Rift between PPC and industry over rates
One of the biggest problems Greek industry faces is that of competitiveness, which is partly undermined by the high power rates paid by local industrial groups.
One month after the start of negotiations between Greece’s main supplier Public Power Corporation (PPC) and energy-intensive companies on industrial rates, the distance between them remains huge.
Industries claim that PPC is being intransigent, insisting on its original proposal for rate hikes of 40% and 50% for 2021 and 2022, compared to the existing contracts, which after the extension PPC had granted will expire at end-February.
But power rates are one part of the two sides’ disagreement. The other, which may have actually created an even greater rift in relations, is the structure of the rates that PPC is proposing to major industrial consumers. According to industries, that structure incorporates terms which counter the mechanisms of the European framework regarding energy cost reduction.
Industrialists refer in particular to the association of rates with monthly consumption, as PPC is proposing, according to which the cost will grow if a company faces demand that falls short of the 98% of consumption included in the contract in a certain month. According to industrials, this condition runs against the demand response mechanism applying across the European Union. This is also a mechanism set to be included in Greek legislation, providing for offsetting costs for industrial units so that they adjust their output according to demand and contribute to grid stability.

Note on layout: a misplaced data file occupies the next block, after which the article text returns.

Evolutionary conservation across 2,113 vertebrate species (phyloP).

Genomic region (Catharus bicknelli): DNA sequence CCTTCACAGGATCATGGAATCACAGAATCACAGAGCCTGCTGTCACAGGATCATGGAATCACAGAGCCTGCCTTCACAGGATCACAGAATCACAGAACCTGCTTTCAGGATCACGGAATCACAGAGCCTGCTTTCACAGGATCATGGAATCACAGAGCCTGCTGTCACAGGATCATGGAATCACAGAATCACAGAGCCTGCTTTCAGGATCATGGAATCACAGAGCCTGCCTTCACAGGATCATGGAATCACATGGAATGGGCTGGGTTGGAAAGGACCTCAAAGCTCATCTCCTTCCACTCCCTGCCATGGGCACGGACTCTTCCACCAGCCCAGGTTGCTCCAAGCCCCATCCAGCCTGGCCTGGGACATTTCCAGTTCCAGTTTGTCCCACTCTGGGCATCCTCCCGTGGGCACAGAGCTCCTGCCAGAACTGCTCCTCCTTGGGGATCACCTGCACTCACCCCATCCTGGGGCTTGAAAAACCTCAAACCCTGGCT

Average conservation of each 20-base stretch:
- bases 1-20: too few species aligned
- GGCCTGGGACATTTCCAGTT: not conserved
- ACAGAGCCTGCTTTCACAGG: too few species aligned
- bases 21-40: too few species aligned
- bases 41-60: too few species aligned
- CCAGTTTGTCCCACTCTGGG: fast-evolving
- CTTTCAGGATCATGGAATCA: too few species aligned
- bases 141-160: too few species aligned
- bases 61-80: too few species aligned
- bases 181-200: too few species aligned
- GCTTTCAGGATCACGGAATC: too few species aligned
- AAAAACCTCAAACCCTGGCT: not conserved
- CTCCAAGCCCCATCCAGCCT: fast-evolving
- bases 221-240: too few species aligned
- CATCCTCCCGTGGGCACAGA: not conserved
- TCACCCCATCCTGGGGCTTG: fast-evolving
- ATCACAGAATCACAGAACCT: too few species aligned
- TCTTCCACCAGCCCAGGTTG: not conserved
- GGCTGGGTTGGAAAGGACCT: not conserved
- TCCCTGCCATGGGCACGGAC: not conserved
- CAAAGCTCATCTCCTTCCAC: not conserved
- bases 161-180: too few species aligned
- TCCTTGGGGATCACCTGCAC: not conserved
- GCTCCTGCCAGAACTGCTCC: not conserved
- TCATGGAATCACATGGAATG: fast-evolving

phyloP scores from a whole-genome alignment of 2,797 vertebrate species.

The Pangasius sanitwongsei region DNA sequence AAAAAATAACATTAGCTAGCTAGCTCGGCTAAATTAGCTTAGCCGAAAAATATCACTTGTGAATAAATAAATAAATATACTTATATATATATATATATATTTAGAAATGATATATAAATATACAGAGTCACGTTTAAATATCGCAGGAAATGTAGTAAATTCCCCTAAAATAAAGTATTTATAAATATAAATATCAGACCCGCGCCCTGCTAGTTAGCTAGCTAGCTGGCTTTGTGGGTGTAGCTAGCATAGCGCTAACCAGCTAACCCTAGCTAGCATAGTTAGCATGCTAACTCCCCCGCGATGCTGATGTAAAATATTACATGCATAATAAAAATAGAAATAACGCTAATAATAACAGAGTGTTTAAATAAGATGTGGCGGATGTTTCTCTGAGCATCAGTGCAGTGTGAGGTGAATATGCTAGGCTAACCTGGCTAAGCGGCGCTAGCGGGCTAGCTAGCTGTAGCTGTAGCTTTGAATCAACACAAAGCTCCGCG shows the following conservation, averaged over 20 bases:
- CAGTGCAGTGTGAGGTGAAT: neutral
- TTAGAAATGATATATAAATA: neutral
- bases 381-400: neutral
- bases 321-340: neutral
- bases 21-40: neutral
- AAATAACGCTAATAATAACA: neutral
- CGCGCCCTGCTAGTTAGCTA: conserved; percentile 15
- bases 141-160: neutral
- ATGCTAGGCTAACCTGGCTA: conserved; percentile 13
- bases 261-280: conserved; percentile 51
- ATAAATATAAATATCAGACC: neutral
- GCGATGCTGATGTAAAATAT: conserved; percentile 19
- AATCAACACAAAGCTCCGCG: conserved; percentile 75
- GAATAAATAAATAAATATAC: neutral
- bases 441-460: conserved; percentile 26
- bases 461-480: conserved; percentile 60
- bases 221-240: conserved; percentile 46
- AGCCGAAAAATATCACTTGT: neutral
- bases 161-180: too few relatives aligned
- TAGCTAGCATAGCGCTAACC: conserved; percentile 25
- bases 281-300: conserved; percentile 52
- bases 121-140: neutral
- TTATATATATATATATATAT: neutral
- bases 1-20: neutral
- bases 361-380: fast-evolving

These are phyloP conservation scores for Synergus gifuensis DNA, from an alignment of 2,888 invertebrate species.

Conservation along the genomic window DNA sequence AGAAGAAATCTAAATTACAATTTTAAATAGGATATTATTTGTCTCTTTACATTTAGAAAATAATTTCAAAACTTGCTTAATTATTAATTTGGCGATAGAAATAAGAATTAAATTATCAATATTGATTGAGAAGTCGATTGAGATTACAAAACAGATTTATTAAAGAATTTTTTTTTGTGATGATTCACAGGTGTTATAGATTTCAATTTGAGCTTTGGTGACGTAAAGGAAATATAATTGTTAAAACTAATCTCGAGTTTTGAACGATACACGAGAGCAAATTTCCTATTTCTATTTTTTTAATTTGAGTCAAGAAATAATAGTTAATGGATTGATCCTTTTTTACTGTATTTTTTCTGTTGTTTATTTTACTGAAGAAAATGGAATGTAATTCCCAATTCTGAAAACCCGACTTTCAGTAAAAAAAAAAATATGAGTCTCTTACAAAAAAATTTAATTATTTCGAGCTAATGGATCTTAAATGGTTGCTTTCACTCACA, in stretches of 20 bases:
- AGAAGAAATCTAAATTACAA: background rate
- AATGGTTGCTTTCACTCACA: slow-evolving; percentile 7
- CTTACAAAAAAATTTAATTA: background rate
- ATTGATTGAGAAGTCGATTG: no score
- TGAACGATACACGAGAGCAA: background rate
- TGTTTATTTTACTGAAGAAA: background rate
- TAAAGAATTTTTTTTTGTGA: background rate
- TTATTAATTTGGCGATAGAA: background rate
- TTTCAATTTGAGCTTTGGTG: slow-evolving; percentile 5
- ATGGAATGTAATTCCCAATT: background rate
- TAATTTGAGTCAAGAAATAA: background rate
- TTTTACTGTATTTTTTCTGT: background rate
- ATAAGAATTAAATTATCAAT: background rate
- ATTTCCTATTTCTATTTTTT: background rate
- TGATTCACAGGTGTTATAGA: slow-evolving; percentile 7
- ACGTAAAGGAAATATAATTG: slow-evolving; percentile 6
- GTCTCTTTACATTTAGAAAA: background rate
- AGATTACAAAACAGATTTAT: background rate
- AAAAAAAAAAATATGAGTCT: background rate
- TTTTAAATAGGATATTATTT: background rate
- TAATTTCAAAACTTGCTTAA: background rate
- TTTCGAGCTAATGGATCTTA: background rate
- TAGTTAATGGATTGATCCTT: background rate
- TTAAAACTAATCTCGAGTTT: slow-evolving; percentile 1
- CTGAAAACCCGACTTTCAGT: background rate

In that system, the industries say they will reduct their energy costs and lower their prices; however, the term that PPC is setting deprives industries of that option, as any reduction to their production will entail an increase in their rates, industry sources stress.
One industry representative told Kathimerini that PPC is trying to hold the market hostage, while abolishing discounts and night rates that benefited the steel industry in particular.
Industry representatives intend to raise this issue with new Environment and Energy Minister Kostas Skrekas and plan, first of all, to request additional time, which would allow for “substantial and honest negotiations.”